The following HTML text is provided to enhance online
readability. Many aspects of typography translate only awkwardly to HTML.
Please use the page image
as the authoritative form to ensure accuracy.
Is America Falling Off the Flat Earth?
of those candidates are not now qualified for the positions held by many Americans, but that too is changing. The magnitude of the revolution is suggested by the fact that 150 nations seek to participate in the global economy, compared with 87 just 25 years ago.
The question arises, “Will we all end up working at McDonald’s?” The answer is no, because those jobs aren’t safe either. McDonald’s, it seems, has been experimenting with a centralized order-taking system wherein drive-through customers speak their meal requests into a voice recorder that transmits them via a synchronous equatorial satellite orbiting some 23,000 miles above Earth to a central facility staffed by people who are expert in taking orders. The requests are then re-entered digitally and transmitted via satellite to the person who prepares hamburgers and fries—a communication trip equivalent to four transits around the earth. Using this process, McDonald’s has cut its error rate in half and increased its throughput by 30%. As it happens, the central ordering facility is, at present, in Colorado Springs, but it could just as easily be in Alice Springs, in the Outback of Australia.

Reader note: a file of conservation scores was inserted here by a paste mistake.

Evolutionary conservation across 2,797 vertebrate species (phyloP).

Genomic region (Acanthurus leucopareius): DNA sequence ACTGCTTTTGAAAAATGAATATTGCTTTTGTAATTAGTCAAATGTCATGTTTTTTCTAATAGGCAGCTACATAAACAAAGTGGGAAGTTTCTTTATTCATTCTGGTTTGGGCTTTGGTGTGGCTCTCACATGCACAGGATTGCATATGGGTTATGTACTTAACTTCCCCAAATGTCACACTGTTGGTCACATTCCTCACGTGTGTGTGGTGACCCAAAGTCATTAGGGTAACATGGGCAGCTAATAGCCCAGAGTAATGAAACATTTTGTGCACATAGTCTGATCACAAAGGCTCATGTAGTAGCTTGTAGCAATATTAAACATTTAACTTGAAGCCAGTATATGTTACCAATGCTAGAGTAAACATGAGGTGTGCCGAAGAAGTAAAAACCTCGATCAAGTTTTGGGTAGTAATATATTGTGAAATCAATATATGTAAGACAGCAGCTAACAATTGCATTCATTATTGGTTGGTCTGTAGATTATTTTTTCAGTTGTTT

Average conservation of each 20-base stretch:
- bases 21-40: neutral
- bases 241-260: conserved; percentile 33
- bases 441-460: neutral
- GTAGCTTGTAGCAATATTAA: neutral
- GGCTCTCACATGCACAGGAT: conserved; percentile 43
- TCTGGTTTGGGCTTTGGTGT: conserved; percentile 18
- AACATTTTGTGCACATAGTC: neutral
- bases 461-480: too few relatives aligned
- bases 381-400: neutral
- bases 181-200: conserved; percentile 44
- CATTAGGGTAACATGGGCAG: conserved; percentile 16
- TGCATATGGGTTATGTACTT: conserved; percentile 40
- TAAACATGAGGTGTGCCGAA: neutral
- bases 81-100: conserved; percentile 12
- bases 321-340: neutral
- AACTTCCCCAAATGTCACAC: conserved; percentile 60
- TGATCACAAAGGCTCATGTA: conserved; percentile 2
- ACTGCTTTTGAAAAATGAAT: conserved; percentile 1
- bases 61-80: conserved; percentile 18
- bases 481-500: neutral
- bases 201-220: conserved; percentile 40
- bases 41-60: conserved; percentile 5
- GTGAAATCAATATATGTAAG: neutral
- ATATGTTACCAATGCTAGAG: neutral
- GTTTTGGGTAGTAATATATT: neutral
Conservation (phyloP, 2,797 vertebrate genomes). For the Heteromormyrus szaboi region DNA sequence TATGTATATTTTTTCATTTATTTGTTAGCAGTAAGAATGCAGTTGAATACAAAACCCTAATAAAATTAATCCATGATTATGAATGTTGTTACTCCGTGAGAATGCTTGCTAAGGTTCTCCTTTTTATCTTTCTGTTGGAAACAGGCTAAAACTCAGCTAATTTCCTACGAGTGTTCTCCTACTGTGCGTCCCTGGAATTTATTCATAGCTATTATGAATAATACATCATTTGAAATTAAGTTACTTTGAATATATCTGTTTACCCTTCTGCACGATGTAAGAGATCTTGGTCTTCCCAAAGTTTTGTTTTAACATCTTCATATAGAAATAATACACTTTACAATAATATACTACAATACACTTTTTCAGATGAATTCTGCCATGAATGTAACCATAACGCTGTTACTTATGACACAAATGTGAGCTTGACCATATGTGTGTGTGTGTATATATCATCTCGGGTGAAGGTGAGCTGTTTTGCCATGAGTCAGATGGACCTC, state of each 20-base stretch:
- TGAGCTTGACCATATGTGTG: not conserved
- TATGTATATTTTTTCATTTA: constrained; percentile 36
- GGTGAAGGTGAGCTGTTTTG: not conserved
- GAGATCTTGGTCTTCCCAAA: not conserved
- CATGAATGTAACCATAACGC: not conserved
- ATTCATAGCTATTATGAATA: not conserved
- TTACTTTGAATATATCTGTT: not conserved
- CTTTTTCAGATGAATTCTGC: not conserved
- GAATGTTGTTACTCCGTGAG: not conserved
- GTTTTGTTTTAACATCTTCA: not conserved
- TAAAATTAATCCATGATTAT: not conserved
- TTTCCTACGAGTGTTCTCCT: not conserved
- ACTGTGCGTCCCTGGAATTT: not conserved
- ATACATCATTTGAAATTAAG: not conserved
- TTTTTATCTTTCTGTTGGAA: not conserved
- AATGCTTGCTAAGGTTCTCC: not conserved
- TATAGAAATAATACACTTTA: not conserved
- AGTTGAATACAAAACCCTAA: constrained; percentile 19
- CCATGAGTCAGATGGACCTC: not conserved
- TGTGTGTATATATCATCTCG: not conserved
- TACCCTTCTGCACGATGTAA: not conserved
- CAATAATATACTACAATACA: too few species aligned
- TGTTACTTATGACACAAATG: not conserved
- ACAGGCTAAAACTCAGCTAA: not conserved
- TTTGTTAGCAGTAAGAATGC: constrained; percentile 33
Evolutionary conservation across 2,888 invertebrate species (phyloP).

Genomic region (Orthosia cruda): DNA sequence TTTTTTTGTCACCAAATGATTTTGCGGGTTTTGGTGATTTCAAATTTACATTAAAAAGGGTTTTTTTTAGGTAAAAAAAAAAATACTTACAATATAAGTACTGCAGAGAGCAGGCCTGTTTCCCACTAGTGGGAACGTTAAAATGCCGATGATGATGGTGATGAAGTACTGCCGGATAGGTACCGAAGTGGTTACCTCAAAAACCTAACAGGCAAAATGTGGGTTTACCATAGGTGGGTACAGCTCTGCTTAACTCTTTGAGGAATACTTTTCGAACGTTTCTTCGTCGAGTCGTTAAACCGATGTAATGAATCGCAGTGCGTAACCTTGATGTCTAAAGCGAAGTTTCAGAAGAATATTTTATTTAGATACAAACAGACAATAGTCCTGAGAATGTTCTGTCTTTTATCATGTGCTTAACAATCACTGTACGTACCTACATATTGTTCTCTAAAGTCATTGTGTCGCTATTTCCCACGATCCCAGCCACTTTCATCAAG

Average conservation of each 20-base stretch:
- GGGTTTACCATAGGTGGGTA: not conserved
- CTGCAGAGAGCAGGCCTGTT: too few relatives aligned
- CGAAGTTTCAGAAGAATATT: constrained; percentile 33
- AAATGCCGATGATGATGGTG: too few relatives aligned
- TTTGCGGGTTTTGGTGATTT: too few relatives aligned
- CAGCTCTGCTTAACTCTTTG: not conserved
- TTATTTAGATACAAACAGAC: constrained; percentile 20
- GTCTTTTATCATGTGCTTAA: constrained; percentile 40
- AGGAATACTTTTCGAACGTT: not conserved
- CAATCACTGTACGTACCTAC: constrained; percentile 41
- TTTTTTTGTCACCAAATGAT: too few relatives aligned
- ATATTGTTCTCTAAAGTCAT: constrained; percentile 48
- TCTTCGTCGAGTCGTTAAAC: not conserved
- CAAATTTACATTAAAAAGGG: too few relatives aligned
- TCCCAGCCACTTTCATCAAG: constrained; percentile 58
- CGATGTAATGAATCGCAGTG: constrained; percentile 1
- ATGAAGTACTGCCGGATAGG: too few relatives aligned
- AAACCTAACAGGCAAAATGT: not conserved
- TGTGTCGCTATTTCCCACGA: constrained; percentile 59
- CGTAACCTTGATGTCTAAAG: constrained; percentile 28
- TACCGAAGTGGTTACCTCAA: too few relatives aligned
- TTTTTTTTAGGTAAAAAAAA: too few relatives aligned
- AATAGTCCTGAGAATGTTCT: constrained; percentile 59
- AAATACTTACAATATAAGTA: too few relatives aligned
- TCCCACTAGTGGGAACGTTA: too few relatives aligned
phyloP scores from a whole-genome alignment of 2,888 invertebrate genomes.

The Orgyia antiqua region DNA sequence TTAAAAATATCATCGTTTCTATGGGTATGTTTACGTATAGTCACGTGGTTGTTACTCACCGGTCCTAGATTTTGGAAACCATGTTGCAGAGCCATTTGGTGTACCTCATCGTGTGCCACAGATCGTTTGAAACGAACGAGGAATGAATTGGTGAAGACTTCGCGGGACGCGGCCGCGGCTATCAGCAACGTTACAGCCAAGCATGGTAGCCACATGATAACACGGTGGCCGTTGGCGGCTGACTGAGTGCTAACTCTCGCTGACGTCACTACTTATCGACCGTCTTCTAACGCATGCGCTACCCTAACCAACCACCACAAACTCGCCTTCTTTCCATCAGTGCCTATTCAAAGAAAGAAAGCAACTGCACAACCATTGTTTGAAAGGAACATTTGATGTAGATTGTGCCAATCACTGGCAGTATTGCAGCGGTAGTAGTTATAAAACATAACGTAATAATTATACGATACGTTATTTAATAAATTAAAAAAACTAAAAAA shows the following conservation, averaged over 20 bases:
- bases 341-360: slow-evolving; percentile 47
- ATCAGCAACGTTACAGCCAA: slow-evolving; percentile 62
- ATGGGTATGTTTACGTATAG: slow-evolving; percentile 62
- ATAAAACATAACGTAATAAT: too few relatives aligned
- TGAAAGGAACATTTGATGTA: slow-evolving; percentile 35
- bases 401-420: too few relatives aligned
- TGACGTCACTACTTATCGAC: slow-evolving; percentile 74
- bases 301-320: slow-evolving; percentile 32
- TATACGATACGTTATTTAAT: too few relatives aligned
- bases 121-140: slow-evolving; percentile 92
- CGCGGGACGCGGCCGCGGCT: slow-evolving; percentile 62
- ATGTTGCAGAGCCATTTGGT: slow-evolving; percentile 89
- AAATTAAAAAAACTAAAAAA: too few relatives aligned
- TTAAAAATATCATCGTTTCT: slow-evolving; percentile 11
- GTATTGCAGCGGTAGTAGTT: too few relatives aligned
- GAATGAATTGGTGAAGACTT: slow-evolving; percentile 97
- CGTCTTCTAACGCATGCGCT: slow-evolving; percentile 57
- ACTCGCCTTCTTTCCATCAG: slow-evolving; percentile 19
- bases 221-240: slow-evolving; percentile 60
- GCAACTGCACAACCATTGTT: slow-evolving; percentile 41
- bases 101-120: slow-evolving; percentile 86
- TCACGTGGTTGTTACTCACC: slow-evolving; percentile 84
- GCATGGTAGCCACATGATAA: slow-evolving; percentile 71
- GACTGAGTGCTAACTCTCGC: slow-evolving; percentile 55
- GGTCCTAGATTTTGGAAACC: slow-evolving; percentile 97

Initially, many of the jobs threatened by the global employment revolution moved to Mexico, but those jobs are now moving out of Mexico, which by the new global standard is becoming high-priced albeit not nearly as high priced as the United States. Vietnam, India, Malaysia, Brazil, Indonesia, and China were among the immediate beneficiaries of the new wage disparity. However, as reported by Tom Friedman, firms in India are now beginning to outsource work to Uruguay.
Few Americans have been to Guandong, Zuzhou, Mumbai, or Bangalore, but if they went they would probably receive a rude awakening in the form of large numbers of highly motivated, well-trained workers, often surrounded by state-of-the art equipment. One who harbors any doubts about the latter need only visit Biopolis in Singapore, CERN in Switzerland, or the nuclear-fusion research facilities in China. In fact, five of the top 10 exporters of high-technology products are emerging economies, compared with just 2 two decades ago.
Fareed Zakaria, the editor of Newsweek, has noted that “of Wal-Mart’s 6,000 suppliers, 5,000—80%—are in one country … and it isn’t the United States.” The economic impact on both nations is evident: the city of Beijing alone is adding 30,000 cars each month. China already has more than twice as many mobile-phone users as the United States. A few years ago, the mayor of Shanghai told me that over one-third of the construction cranes in the world were in his city. Between now and 2015, half the construction on Earth is planned to take place in China. About 22 billion square feet of buildings, mostly commercial, are being added each year; the total existing US commercial infrastructure